Affiliations Center for Reproductive Medicine, Provincial Hospital Affiliated to Shandong University, Jinan 250001, China, National Research Center for Assisted Reproductive Technology and Reproductive Genetic, Jinan, China, The Key laboratory for Reproductive Endocrinology of Ministry of Education, Jinan, China, Shandong Provincial Key Laboratory of Reproductive Medicine, Jinan 250021, China

  • Dongyi Zhu,

    Affiliation Department of Reproductive Medicine, Linyi People’s Hospital, Linyi 276000, China

  • Han Zhao ,

    gengling78@126.com (LG); hanzh80@yahoo.com (HZ)

    Affiliations Center for Reproductive Medicine, Provincial Hospital Affiliated to Shandong University, Jinan 250001, China, National Research Center for Assisted Reproductive Technology and Reproductive Genetic, Jinan, China, The Key laboratory for Reproductive Endocrinology of Ministry of Education, Jinan, China, Shandong Provincial Key Laboratory of Reproductive Medicine, Jinan 250021, China

  • Zi-Jiang Chen

    Affiliations Center for Reproductive Medicine, Provincial Hospital Affiliated to Shandong University, Jinan 250001, China, National Research Center for Assisted Reproductive Technology and Reproductive Genetic, Jinan, China, The Key laboratory for Reproductive Endocrinology of Ministry of Education, Jinan, China, Shandong Provincial Key Laboratory of Reproductive Medicine, Jinan 250021, China, Center for Reproductive Medicine, Renji Hospital, School of Medicine, Shanghai Jiaotong University; Shanghai Key Laboratory for Assisted Reproduction and Reproductive Genetics, Shanghai 200135, China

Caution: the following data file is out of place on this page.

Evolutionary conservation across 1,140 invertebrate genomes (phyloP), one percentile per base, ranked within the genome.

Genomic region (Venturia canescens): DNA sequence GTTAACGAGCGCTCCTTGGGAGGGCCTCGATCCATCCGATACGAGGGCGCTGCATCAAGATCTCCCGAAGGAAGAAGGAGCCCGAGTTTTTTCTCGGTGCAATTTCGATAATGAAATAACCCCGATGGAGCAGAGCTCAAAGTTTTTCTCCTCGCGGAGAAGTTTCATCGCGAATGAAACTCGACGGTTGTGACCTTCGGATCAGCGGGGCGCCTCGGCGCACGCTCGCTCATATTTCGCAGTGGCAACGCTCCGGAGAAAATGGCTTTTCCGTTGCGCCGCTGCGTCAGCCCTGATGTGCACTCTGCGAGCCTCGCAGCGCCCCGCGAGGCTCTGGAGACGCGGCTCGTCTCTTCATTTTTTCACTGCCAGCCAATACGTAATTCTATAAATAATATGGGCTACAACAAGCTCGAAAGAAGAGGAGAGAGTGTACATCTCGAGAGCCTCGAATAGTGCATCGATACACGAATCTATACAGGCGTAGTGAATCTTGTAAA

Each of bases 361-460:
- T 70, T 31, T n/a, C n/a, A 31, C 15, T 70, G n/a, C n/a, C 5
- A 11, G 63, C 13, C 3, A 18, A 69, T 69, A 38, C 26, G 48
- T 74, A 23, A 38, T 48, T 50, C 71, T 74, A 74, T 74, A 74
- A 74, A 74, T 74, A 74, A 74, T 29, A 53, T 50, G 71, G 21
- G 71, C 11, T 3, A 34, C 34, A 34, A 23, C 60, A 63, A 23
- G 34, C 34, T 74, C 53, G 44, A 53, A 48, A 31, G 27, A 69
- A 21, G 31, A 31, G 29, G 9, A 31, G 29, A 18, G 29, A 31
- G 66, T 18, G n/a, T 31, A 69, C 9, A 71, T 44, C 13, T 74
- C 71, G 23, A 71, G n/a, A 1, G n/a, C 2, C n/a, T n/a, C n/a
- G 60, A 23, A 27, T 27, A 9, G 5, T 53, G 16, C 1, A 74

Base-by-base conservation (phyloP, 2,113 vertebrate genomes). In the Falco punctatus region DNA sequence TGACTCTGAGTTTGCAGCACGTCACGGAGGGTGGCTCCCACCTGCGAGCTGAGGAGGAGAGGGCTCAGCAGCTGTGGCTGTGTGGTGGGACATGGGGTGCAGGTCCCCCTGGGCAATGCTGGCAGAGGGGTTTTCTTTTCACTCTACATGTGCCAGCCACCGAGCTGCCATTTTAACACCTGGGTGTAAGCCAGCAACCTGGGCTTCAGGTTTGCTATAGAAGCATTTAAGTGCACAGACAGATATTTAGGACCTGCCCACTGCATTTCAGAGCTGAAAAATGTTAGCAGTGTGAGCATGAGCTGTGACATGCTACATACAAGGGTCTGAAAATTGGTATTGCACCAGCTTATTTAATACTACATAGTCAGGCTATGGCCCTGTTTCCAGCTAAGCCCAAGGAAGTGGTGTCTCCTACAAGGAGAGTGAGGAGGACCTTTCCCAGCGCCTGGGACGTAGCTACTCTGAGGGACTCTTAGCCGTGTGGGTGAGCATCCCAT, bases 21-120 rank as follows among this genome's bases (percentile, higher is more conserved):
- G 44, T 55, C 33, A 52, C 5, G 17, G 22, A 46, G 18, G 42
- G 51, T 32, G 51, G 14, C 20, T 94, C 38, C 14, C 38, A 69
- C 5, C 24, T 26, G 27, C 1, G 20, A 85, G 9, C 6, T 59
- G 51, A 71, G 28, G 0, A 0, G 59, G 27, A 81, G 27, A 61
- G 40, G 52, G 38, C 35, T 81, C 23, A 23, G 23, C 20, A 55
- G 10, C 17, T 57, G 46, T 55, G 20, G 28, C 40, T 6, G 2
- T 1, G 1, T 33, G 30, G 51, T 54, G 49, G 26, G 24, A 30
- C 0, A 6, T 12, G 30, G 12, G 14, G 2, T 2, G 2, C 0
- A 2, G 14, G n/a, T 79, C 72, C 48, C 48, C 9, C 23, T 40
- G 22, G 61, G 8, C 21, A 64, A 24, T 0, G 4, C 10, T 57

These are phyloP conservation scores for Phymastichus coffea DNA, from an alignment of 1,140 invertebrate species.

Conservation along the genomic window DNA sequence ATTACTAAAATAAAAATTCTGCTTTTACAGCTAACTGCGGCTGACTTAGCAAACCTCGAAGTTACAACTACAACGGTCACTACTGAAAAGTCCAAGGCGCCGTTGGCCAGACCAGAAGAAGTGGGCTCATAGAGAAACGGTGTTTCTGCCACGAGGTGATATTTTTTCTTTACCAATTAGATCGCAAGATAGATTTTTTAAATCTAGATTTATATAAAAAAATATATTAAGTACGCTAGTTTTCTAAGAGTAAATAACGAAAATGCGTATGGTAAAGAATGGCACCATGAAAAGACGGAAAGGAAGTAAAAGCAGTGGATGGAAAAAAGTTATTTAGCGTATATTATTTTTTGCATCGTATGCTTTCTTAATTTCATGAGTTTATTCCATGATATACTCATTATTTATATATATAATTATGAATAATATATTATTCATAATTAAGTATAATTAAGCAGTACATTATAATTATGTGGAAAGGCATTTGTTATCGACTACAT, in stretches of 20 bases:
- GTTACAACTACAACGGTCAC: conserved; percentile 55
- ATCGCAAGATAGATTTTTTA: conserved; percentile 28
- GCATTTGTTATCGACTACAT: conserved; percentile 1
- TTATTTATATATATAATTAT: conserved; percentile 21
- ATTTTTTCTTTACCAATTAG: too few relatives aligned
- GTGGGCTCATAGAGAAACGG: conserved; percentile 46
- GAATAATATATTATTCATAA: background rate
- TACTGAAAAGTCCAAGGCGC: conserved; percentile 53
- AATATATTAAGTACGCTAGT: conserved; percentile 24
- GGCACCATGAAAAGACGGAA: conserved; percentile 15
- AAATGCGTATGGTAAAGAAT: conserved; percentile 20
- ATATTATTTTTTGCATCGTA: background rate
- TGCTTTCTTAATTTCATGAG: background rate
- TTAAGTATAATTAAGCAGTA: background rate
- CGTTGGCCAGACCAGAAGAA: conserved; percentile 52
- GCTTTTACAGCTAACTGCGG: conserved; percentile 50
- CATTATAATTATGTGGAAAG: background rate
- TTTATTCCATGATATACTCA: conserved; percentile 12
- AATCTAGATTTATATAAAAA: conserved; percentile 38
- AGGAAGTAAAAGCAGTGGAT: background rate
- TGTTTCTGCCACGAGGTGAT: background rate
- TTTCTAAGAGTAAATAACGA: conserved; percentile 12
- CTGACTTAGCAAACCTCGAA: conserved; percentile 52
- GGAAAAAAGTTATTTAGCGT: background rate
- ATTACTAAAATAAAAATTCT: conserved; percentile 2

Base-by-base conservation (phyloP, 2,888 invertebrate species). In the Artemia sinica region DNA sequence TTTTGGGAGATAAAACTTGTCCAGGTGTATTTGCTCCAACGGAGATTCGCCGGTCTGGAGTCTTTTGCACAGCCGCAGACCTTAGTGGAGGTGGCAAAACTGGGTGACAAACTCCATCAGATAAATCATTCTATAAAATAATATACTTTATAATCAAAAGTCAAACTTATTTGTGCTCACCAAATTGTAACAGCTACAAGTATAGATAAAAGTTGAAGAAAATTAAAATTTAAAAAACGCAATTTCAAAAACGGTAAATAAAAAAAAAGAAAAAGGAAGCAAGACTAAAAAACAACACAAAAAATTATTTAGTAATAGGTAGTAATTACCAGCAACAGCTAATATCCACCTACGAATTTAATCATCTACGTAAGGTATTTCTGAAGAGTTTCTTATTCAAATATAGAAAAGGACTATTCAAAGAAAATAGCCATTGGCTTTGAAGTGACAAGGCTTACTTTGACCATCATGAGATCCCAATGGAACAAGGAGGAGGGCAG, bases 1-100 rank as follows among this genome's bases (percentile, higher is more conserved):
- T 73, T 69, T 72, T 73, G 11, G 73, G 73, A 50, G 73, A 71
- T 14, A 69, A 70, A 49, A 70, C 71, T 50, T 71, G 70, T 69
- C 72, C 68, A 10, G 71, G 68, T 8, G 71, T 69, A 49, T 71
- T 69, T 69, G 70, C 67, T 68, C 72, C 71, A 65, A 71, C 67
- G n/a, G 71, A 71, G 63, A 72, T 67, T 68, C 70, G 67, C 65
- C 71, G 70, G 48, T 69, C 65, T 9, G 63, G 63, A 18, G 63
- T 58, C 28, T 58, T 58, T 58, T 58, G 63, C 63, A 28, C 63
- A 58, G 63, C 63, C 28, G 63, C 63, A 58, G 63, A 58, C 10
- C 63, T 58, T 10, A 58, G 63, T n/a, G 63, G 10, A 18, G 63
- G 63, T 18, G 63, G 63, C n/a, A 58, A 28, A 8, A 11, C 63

Risk Factors and Early Predictors for Heterotopic Pregnancy after In Vitro Fertilization

  • Meiju Liu, 
  • Xiuqing Zhang, 
  • Ling Geng, 
  • Mingdi Xia, 
  • Junyu Zhai, 
  • Wei Zhang, 
  • Yuchao Zhang, 
  • Yinhua Sun, 
  • Jiangtao Zhang, 
  • Dongyi Zhu
PLOS
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Abstract

This study investigated the risk factors and early predictors for heterotopic pregnancy (HP) after in vitro fertilization and embryo transfer (IVF-ET). From January 2008 to January 2013, 41 cases of HP and 72 cases of intrauterine twin pregnancy after IVF-ET were recruited and retrospectively analyzed. Compared with intrauterine twin pregnancy group, the HP group had a lower basal luteinizing hormone (LH) level (P = 0.005) and more cases had a history of hydrosalpinx (P = 0.008). After 14 days of IVF-ET, the serum β-HCG (β-human chorionic gonadotropin), E2 (Estradiol) and P (Progesterone) levels were lower in HP group (P<0.001, respectively). Moreover, vaginal bleeding and abdominal pain were the significant features of HP before diagnosis (P<0.001, respectively). Further by logistic regression, serum β-hCG, P levels on the 14th day after ET, and vaginal bleeding were identified as the independent factors of HP. These results indicate that when two or more embryos transferred in IVF procedure, β-hCG, P levels on the 14th day after ET, and vaginal bleeding could be taken as predictors for HP.

Introduction